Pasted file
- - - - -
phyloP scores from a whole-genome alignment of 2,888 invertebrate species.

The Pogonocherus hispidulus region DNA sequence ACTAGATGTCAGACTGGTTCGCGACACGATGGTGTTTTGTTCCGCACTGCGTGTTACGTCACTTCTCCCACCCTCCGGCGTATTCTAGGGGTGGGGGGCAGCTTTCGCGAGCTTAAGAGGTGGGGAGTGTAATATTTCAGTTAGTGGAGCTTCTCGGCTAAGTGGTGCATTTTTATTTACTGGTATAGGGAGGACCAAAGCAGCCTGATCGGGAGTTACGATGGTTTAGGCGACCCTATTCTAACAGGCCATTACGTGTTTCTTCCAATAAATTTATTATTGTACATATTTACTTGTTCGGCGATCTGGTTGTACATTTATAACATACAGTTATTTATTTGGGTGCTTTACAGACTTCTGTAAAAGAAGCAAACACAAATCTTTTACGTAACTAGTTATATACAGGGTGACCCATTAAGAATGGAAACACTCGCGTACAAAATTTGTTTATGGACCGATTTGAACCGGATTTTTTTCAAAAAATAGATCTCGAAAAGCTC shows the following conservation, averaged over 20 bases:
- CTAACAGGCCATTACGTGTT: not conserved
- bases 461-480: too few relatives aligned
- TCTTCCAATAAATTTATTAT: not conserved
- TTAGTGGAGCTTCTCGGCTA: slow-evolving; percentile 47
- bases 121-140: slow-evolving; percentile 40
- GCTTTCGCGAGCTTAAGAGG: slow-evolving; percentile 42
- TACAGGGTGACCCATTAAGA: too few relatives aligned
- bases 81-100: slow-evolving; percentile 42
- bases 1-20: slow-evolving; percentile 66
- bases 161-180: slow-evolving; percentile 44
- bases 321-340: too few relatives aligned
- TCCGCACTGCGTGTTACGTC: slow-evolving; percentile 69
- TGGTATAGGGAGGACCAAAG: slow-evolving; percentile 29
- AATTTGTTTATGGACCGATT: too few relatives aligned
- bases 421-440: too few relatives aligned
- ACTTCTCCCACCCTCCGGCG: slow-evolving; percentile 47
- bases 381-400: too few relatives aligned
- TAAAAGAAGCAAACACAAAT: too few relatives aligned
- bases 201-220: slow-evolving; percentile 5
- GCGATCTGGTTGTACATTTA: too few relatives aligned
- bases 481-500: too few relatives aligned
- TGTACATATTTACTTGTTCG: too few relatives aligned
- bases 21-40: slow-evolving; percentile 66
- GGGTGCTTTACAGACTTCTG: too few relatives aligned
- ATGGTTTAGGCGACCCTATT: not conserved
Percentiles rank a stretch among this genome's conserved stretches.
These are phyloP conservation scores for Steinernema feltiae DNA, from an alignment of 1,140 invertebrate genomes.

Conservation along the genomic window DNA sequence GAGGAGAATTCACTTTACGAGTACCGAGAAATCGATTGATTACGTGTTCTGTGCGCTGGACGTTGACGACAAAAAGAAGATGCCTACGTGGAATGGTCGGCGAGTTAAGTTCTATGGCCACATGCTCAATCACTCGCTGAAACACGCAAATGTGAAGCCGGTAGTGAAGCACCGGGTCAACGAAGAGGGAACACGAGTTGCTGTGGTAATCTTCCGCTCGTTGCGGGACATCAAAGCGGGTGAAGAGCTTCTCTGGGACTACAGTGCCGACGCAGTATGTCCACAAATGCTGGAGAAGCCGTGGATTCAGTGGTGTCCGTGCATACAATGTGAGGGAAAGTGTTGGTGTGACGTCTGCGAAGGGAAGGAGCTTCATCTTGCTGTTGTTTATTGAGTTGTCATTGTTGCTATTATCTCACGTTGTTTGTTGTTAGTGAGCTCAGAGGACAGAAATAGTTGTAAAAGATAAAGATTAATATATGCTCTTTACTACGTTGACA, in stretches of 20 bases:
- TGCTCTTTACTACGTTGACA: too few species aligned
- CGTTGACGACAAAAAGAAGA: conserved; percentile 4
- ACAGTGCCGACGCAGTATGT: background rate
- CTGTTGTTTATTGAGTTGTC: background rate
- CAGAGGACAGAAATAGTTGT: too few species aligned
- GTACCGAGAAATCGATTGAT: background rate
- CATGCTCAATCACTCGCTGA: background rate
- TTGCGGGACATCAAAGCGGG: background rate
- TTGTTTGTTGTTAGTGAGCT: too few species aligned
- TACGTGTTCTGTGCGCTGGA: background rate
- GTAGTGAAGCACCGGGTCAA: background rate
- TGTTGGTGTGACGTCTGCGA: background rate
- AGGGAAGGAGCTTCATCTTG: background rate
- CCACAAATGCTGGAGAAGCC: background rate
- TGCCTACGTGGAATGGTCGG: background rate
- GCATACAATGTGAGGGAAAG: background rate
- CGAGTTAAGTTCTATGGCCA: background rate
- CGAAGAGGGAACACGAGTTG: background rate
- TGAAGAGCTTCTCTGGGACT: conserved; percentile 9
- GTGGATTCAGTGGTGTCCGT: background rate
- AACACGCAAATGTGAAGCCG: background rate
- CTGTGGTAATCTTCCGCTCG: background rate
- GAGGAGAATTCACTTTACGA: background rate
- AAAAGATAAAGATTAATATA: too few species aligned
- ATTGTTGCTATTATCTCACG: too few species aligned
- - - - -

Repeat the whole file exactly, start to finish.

phyloP scores from a whole-genome alignment of 2,888 invertebrate species.

The Pogonocherus hispidulus region DNA sequence ACTAGATGTCAGACTGGTTCGCGACACGATGGTGTTTTGTTCCGCACTGCGTGTTACGTCACTTCTCCCACCCTCCGGCGTATTCTAGGGGTGGGGGGCAGCTTTCGCGAGCTTAAGAGGTGGGGAGTGTAATATTTCAGTTAGTGGAGCTTCTCGGCTAAGTGGTGCATTTTTATTTACTGGTATAGGGAGGACCAAAGCAGCCTGATCGGGAGTTACGATGGTTTAGGCGACCCTATTCTAACAGGCCATTACGTGTTTCTTCCAATAAATTTATTATTGTACATATTTACTTGTTCGGCGATCTGGTTGTACATTTATAACATACAGTTATTTATTTGGGTGCTTTACAGACTTCTGTAAAAGAAGCAAACACAAATCTTTTACGTAACTAGTTATATACAGGGTGACCCATTAAGAATGGAAACACTCGCGTACAAAATTTGTTTATGGACCGATTTGAACCGGATTTTTTTCAAAAAATAGATCTCGAAAAGCTC shows the following conservation, averaged over 20 bases:
- CTAACAGGCCATTACGTGTT: not conserved
- bases 461-480: too few relatives aligned
- TCTTCCAATAAATTTATTAT: not conserved
- TTAGTGGAGCTTCTCGGCTA: slow-evolving; percentile 47
- bases 121-140: slow-evolving; percentile 40
- GCTTTCGCGAGCTTAAGAGG: slow-evolving; percentile 42
- TACAGGGTGACCCATTAAGA: too few relatives aligned
- bases 81-100: slow-evolving; percentile 42
- bases 1-20: slow-evolving; percentile 66
- bases 161-180: slow-evolving; percentile 44
- bases 321-340: too few relatives aligned
- TCCGCACTGCGTGTTACGTC: slow-evolving; percentile 69
- TGGTATAGGGAGGACCAAAG: slow-evolving; percentile 29
- AATTTGTTTATGGACCGATT: too few relatives aligned
- bases 421-440: too few relatives aligned
- ACTTCTCCCACCCTCCGGCG: slow-evolving; percentile 47
- bases 381-400: too few relatives aligned
- TAAAAGAAGCAAACACAAAT: too few relatives aligned
- bases 201-220: slow-evolving; percentile 5
- GCGATCTGGTTGTACATTTA: too few relatives aligned
- bases 481-500: too few relatives aligned
- TGTACATATTTACTTGTTCG: too few relatives aligned
- bases 21-40: slow-evolving; percentile 66
- GGGTGCTTTACAGACTTCTG: too few relatives aligned
- ATGGTTTAGGCGACCCTATT: not conserved
Percentiles rank a stretch among this genome's conserved stretches.
These are phyloP conservation scores for Steinernema feltiae DNA, from an alignment of 1,140 invertebrate genomes.

Conservation along the genomic window DNA sequence GAGGAGAATTCACTTTACGAGTACCGAGAAATCGATTGATTACGTGTTCTGTGCGCTGGACGTTGACGACAAAAAGAAGATGCCTACGTGGAATGGTCGGCGAGTTAAGTTCTATGGCCACATGCTCAATCACTCGCTGAAACACGCAAATGTGAAGCCGGTAGTGAAGCACCGGGTCAACGAAGAGGGAACACGAGTTGCTGTGGTAATCTTCCGCTCGTTGCGGGACATCAAAGCGGGTGAAGAGCTTCTCTGGGACTACAGTGCCGACGCAGTATGTCCACAAATGCTGGAGAAGCCGTGGATTCAGTGGTGTCCGTGCATACAATGTGAGGGAAAGTGTTGGTGTGACGTCTGCGAAGGGAAGGAGCTTCATCTTGCTGTTGTTTATTGAGTTGTCATTGTTGCTATTATCTCACGTTGTTTGTTGTTAGTGAGCTCAGAGGACAGAAATAGTTGTAAAAGATAAAGATTAATATATGCTCTTTACTACGTTGACA, in stretches of 20 bases:
- TGCTCTTTACTACGTTGACA: too few species aligned
- CGTTGACGACAAAAAGAAGA: conserved; percentile 4
- ACAGTGCCGACGCAGTATGT: background rate
- CTGTTGTTTATTGAGTTGTC: background rate
- CAGAGGACAGAAATAGTTGT: too few species aligned
- GTACCGAGAAATCGATTGAT: background rate
- CATGCTCAATCACTCGCTGA: background rate
- TTGCGGGACATCAAAGCGGG: background rate
- TTGTTTGTTGTTAGTGAGCT: too few species aligned
- TACGTGTTCTGTGCGCTGGA: background rate
- GTAGTGAAGCACCGGGTCAA: background rate
- TGTTGGTGTGACGTCTGCGA: background rate
- AGGGAAGGAGCTTCATCTTG: background rate
- CCACAAATGCTGGAGAAGCC: background rate
- TGCCTACGTGGAATGGTCGG: background rate
- GCATACAATGTGAGGGAAAG: background rate
- CGAGTTAAGTTCTATGGCCA: background rate
- CGAAGAGGGAACACGAGTTG: background rate
- TGAAGAGCTTCTCTGGGACT: conserved; percentile 9
- GTGGATTCAGTGGTGTCCGT: background rate
- AACACGCAAATGTGAAGCCG: background rate
- CTGTGGTAATCTTCCGCTCG: background rate
- GAGGAGAATTCACTTTACGA: background rate
- AAAAGATAAAGATTAATATA: too few species aligned
- ATTGTTGCTATTATCTCACG: too few species aligned